Right to Quiet Society Noiseletter
Winter 2010 – page 2

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Another Christmas season soured with music in Arizona prisons


For two weeks a year it almost seems as if Bing Crosby was the warden of the 8,000 inmates in seven jails in Maricopa County. At least judging by the Christmas and holiday music that is piped over the public address system. The songfest begins at 7 a.m. and runs on repetition and without pauses for eight to 10 hours—whether inmates like it or not.

“It’s a nice touch for the inmates,” Sheriff Arpaio said. He’s the man behind the three-year-old practice, which started this season on Dec. 14 and ends Dec. 26.


“They are away from their loved ones and it gives them some holiday cheer,” he added. “It doesn’t matter whether they like it or they don’t like it,” Arpaio said. “They’re going to hear it. Unless they put toilet paper in their ears.”

In the past two years six lawsuits have been filed against the county for playing Christmas music. Complaints have ranged from a violation of civil rights to “cruel and unusual punishment.”

As of Dec. 17, 2009, five lawsuits had been thrown out.

— The Province/CNS

Noise as Therapy

Several years ago a band called Noise Therapy was profiled in The Outlook, a local newspaper formerly published on the North Shore.

Noise Therapy is a perfect ex-ample of an oxymoron: a pair of contradictory terms placed together. Indeed, how can noise be useful as therapy of any kind? In fact, sustained loud sounds might even drive a person to seek therapy.

Dave Ottoson, the lead singer in the Noise Therapy band, makes his living belting out raucous tunes; the band's music "is best defined as somewhere between thrash and heavy metal."

By way of defending both their name and their sound he explains that "Our band has a way of gravitating towards things that aren't normal."


And he defends their music by a comparison to Britney Spears and Backstreet Boys, concluding that "maybe loud and obnoxious isn't such a bad thing after all."

It is rather sad that the trend in modern music has fallen to these standards. I believe that many people today regard modern music as simply loud, sustained, unpleasant sounds, which is merely noise, and not music. Unfortunately, loud music has been embraced by the younger generation who have become almost addicted to it, despite the harmful effects of hearing loss which it frequently produces.

To paraphrase Sir Winston Churchill: "Some noise: some therapy!"

—Edited by Carole A. Martyn

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Hearing goes beyond the eardrums to skin and hair follicles, study finds

Research shows puffs of air on skin help people identify sounds.

By Richard J. Dalton, Jr.

You hear not just with your ears but also with your skin and hair follicles, according to a paper by University of British Columbia researchers published in the journal Nature on Nov. 26,2009.

Hold your hand in front of your mouth and say “ba”. Now say “pa”. You’ll notice a puff of air when you say “pa”. People listening will hear “pa” not just with their ears but also with their skin by feeling the puff of air, according to the paper by Bryan Gick, an associate professor at UBC, and Donald Derrick, a graduate student.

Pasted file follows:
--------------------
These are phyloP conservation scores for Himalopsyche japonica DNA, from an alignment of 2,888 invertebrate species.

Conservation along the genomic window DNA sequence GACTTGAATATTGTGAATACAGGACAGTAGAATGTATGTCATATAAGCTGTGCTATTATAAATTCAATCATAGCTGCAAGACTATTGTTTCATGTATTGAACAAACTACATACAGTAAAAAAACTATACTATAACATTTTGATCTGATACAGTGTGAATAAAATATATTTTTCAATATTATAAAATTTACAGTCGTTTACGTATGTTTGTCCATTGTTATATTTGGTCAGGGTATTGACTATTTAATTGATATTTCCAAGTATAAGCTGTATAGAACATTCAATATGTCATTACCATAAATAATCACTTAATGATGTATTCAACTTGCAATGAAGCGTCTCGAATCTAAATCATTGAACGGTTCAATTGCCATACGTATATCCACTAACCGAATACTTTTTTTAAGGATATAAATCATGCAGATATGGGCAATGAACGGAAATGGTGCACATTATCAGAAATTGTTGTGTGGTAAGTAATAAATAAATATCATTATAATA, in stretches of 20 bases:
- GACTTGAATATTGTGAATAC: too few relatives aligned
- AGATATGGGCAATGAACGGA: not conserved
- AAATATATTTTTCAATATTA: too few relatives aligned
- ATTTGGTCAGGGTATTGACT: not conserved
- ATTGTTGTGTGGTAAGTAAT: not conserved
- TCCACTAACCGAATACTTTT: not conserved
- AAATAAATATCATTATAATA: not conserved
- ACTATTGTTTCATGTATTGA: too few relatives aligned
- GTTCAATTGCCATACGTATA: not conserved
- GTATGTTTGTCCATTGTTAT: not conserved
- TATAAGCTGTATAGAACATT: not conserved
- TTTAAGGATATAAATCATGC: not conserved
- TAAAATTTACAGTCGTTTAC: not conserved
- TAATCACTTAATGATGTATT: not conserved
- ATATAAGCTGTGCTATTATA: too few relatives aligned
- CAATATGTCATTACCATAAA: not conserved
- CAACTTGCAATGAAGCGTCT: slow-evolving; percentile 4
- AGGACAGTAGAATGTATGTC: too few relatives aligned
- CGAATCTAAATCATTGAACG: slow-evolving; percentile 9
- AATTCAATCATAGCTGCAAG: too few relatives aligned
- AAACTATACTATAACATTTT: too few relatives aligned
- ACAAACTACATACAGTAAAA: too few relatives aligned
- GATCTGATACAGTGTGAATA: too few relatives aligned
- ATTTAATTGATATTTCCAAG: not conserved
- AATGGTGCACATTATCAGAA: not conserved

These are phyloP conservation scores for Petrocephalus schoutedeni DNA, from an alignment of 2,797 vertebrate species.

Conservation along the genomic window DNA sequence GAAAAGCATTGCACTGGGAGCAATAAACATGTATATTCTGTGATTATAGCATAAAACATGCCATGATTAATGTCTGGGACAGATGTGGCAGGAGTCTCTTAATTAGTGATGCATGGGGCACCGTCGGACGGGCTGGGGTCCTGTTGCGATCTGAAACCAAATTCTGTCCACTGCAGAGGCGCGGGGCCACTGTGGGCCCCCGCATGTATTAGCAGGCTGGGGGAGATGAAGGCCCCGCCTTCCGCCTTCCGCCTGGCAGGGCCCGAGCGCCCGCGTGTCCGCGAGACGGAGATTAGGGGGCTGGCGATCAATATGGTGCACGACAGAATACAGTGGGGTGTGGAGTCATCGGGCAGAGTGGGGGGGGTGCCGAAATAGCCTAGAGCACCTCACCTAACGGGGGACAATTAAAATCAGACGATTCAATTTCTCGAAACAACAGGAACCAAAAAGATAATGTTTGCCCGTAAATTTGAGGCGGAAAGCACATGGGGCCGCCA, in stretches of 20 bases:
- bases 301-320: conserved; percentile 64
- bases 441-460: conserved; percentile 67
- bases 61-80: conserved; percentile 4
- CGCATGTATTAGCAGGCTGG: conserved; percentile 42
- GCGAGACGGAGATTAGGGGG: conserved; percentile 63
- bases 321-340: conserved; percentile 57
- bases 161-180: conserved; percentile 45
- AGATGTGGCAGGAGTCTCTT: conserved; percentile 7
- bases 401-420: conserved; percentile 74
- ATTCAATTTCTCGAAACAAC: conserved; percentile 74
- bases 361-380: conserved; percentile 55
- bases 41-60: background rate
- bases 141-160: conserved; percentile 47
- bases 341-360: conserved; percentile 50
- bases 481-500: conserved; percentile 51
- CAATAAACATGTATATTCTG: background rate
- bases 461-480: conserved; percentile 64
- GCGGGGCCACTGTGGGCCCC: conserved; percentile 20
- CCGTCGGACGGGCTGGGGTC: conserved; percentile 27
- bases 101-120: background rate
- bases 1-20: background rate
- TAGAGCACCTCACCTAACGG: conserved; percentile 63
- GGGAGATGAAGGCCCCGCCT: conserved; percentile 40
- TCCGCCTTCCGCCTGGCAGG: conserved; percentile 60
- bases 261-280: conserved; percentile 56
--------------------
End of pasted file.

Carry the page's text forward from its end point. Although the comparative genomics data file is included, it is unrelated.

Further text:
The pair conducted an experiment in which they applied tiny puffs of air to study participants’ necks and skin when the subjects were listening to the syllables “ba”, “pa” or “ta”. Their paper notes that people’s skin and even hair follicles recognise a puff of air when a person says “pa” or “ta”. The puffs were applied to the neck and top of the hand because hair follicles help people perceive the puff of air.

When participants felt a puff of air on their skin from a compressor, they were more likely to perceive the syllable “pa” when in fact the syllable “ba” had been spoken, the researchers found. People have traditionally believed that “we see with our eyes, and we hear with our ears, and we feel with our skin and so on, and that there are


parts of the brain that only deal with hearing and so on.

“Recent research, including ours, has been leading in a different direction,” he said. “We are naturally multimodal, very versatile perceivers, and we can use any part of our body to pick up information about objects and events around us in our environment. And we naturally incorporate all of that information into our perception of the world.”

Researchers already knew we incorporate what we see into our sense of hearing. Under what is called the McGurk effect, if a person watched a video in which the audio said “ba”, the sounds merge into “da”. The UBC research indicates that what you feel also may be what you hear. On average, subjects were 10% more likely to say they heard “pa” when they actually heard “ba”. Gick said the figure is significant, in part, because people are not consciously aware of the puff of air.

Gick said the study helps researchers understand the mechanism of human perception. Eventually the research might be used to enhance hearing aids by using puffs of air or to attach a pneumatic puffing device to airline pilots’ headsets to enhance hearing in the noisy environment, Gick said.

— The Vancouver Sun

“Strength makes no noise; it is just there and has its effect.” Dr. Albert Schweitzer
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